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Celebrating Patuxent: 75 Years of Wildlife Conservation Research

This Science Feature can be found at: http://www.usgs.gov/blogs/features/usgs_top_story/celebrating-patuxent-75-years-of-wildlife-conservation-research/

USGS CoreCast

USGS Patuxent Wildlife Research Center: 75 Years of Wildlife Conservation Research

Transcipt and Details: http://gallery.usgs.gov/audio/public_lectures/2011/apr/Patuxent.html

Patuxent Wildlife Research Center Logo

Over the past 75 years, the conservation research at Patuxent has helped rescue species from the brink of extinction, provided the key data to ban or regulate harmful pollutants, and modeled how climate change will affect populations and habitat. Celebrate with us on Oct. 15, 2011, in Laurel, Maryland.

By 1936, devastating losses of wildlife populations — the result of market hunting, habitat degradation, and drought — were threatening the Nation’s natural resource heritage.

In response, President Franklin Delano Roosevelt launched a new era of wildlife conservation by creating the Patuxent Research Refuge.

Over the next 75 years, this research and conservation center would

  • contribute to rescuing species from the brink of extinction,
  • develop critical tools to manage hunted waterfowl species,
  • provide the key data to ban or regulate pollutants that negatively impact people and wildlife, and
  • model the effects of climate change on populations and habitat.

Patuxent has developed the models of the Nation’s migratory waterfowl harvest, established the effects of DDT on birds, created the science to breed and restore Whooping Cranes and other endangered species, produced fundamental methods to estimate wildlife populations, and directed the advancement of management practices used by the U.S. Fish and Wildlife Service’s National Wildlife Refuge System and other land resource managers.

Center History

A costumed technician feeds a 3-day-old whooper chick. All of the whooping cranes alive in North America today derive from a flock of about 16 birds, of which maybe only 3 or 4 females were laying eggs. The cranes were essentially extinct in the wild, but through the hard work of federal, state, and nongovernmental groups, about 250 whooping cranes live in the wild now. Another 150 more whoopers live in captivity, with USGS having the largest breeding flock of about 60 birds. About half of these USGS-raised birds are returned to the wild each year. Photo credit: Kathleen O'Malley, USGS.

A costumed technician feeds a 3-day-old whooper chick. All of the whooping cranes alive in North America today derive from a flock of about 16 birds, of which maybe only 3 or 4 females were laying eggs. The cranes were essentially extinct in the wild, but through the hard work of Federal, State, and nongovernmental groups, about 250 whooping cranes live in the wild now. Another 150 more whoopers live in captivity, with USGS having the largest breeding flock of about 60 birds. About half of these USGS-raised birds are returned to the wild each year. Photo credit: Kathleen O'Malley, USGS.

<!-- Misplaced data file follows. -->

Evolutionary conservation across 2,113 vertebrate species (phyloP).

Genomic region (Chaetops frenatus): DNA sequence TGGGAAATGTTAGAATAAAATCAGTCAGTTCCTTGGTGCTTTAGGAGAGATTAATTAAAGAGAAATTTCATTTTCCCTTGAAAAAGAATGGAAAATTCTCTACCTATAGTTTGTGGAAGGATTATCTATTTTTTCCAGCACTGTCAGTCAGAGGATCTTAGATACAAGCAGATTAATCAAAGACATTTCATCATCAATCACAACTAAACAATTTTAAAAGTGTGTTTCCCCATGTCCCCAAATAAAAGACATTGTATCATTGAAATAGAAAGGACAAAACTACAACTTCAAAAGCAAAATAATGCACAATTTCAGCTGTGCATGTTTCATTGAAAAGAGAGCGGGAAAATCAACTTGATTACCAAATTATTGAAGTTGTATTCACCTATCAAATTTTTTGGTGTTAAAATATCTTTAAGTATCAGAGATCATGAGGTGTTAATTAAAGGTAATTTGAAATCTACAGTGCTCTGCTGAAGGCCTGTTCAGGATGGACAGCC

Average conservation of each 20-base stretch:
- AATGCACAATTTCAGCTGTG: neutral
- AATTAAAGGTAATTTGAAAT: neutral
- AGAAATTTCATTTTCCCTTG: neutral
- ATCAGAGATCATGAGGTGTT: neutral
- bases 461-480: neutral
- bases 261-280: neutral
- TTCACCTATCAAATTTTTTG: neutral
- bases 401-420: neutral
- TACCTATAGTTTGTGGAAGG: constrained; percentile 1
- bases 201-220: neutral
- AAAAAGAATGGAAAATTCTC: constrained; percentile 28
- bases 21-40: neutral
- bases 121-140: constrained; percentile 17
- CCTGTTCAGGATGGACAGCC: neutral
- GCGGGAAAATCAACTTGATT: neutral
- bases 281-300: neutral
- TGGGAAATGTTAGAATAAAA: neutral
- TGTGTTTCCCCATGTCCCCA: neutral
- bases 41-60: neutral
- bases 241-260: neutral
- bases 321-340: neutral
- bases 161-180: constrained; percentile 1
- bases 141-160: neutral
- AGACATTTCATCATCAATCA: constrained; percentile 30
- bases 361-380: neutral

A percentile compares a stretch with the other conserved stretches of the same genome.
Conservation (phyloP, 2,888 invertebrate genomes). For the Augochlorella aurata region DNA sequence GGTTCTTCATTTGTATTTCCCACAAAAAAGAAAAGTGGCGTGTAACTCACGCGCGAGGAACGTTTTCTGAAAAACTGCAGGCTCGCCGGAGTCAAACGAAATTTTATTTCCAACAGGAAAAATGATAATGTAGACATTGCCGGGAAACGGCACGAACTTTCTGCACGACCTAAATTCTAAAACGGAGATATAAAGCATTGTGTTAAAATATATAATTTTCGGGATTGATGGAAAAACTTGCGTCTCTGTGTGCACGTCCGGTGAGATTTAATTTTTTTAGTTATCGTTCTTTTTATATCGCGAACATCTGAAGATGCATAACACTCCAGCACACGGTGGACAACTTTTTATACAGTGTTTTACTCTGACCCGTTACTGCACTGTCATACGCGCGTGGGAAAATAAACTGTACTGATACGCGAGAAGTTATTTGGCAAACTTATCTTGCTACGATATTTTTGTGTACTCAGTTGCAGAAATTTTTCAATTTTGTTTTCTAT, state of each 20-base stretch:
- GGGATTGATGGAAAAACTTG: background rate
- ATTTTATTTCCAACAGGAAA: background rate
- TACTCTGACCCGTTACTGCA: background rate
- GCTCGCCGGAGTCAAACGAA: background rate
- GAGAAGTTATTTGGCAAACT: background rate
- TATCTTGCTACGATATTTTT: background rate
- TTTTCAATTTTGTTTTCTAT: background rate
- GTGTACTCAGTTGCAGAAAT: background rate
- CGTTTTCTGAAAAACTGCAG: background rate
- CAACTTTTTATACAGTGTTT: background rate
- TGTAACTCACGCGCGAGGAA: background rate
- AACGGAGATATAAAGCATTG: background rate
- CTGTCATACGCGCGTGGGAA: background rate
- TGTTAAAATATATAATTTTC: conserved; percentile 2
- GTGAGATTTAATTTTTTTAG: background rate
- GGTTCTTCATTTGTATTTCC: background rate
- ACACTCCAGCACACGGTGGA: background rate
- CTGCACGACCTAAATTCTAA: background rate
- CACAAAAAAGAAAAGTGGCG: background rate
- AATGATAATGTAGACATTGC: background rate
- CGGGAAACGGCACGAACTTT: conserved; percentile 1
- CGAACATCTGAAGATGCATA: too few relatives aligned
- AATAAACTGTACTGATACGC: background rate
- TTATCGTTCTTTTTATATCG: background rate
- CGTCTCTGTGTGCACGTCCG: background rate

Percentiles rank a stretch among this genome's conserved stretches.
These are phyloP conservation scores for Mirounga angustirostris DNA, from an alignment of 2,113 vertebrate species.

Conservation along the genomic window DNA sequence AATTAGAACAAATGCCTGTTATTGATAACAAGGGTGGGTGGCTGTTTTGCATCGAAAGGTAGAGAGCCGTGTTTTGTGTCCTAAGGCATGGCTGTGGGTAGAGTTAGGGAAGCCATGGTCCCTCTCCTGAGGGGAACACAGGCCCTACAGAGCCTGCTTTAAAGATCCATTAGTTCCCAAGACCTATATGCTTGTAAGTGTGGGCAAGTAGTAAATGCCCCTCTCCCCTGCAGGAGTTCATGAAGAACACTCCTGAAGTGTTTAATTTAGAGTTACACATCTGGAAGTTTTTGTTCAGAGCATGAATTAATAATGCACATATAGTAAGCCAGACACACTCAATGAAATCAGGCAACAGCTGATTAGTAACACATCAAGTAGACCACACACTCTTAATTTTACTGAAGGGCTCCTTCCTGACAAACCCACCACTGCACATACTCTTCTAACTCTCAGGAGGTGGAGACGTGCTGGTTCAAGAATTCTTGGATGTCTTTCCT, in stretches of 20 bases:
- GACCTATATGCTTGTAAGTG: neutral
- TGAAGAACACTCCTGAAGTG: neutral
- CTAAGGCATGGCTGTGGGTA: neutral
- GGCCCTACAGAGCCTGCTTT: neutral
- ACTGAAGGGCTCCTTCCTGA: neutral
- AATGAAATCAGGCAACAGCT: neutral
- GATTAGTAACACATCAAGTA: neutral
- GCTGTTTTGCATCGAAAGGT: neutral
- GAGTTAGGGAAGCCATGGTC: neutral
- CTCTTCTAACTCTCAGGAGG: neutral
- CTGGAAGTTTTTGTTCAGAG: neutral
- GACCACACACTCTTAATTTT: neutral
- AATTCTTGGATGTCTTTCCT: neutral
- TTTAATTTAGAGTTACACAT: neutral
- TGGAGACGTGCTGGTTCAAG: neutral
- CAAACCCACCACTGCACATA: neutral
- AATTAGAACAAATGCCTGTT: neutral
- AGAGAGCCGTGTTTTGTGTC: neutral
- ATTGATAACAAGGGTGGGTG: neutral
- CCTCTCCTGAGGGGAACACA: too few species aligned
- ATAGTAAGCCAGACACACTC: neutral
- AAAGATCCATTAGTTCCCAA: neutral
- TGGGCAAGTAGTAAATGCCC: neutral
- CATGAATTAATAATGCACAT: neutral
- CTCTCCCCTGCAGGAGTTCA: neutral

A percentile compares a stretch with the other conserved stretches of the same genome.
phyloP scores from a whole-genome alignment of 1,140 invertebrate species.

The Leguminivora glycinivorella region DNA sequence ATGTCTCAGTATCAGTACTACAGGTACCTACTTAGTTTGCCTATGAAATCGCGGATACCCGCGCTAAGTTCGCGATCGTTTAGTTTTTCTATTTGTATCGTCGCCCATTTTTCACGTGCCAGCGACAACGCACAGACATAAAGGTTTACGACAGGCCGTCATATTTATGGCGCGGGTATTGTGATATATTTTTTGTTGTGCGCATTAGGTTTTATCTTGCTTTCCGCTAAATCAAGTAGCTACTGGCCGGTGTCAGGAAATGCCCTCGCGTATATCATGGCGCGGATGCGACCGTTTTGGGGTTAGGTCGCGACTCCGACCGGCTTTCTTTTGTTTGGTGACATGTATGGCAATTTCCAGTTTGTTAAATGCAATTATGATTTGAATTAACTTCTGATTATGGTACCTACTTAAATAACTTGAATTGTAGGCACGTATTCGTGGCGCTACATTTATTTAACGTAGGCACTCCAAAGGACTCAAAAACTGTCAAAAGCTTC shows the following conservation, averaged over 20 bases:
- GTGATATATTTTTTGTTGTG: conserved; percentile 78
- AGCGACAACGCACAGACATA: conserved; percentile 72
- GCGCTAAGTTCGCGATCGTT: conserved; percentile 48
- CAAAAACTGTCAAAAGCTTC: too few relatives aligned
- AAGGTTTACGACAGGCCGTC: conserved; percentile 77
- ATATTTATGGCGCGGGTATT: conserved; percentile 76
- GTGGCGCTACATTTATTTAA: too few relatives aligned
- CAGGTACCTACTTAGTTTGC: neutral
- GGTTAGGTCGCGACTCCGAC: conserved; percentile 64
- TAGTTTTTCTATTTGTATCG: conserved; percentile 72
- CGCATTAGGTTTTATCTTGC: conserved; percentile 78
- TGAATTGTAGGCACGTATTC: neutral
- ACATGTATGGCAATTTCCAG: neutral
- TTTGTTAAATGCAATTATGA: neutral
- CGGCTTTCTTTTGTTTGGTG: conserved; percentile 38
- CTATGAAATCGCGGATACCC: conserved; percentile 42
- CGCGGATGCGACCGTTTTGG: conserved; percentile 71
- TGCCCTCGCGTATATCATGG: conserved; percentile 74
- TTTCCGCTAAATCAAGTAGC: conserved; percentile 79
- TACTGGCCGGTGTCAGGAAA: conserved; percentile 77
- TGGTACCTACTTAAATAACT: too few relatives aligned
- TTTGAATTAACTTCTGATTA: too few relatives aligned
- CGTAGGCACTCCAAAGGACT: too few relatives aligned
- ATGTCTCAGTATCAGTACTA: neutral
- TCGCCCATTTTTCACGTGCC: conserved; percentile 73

In 1936, despite facing the Great Depression and 21 percent unemployment in America, President Roosevelt and conservation leaders Jay Norwood “Ding” Darling and Ira Gabrielson had the courage, foresight, and commitment to create the Nation’s first wildlife research center.

Originally created within the U.S. Department of Agriculture, the research program at Patuxent is now a part of the Department of the Interior as the USGS Patuxent Wildlife Research Center. The Patuxent Research Refuge, also within the DOI, is part of the U.S. Fish and Wildlife Service. The Patuxent conservation science campus is co-located on more than 12,750 acres of wildlife habitat in the Baltimore–Washington corridor.

The USGS Patuxent Wildlife Research Center and the USFWS Patuxent Research Refuge continue to play critical roles in education, outreach, and the development of wildlife conservation science.

Through the decades, Patuxent’s scientists have been responsible for many important advances in natural resource conservation and have had global impact with research and partnerships in 76 countries on all seven continents.

Today

Seventy-five years later, wildlife conservation science is again at a crossroads.

Climate change, water availability, changes in land use, renewable energy development, and urbanization present new challenges to conservation programs. Solutions are complex. They must be interdisciplinary in nature and landscape oriented.

Today the Patuxent Wildlife Research Center is helping the Nation to

USGS scientists at Patuxent in Laurel, Maryland, along with their USGS  Biological Survey Unit counterparts at the Smithsonian National Museum of Natural History in Washington, DC, remain committed to solving the wildlife and environmental challenges of tomorrow.

Anniversary Celebrations at Patuxent

Over the past 75 years, the conservation research at Patuxent has helped rescue species from the brink of extinction, provided the key data to ban or regulate harmful pollutants, and modeled how climate change will affect populations and habitat.

The Patuxent Wildlife Research Center wants to celebrate its 75th anniversary with you. Please browse our public events.

Join us for the Patuxent Wildlife Festival on October 15, 2011, at Patuxent’s National Wildlife Visitor Center in Laurel, Maryland. Enjoy live animals, children’s crafts, tram tours, live music, scientific demonstrations, and behind-the-scenes research tours. Visit our Whooping Crane and Sea Duck colonies where scientists raise and study these species.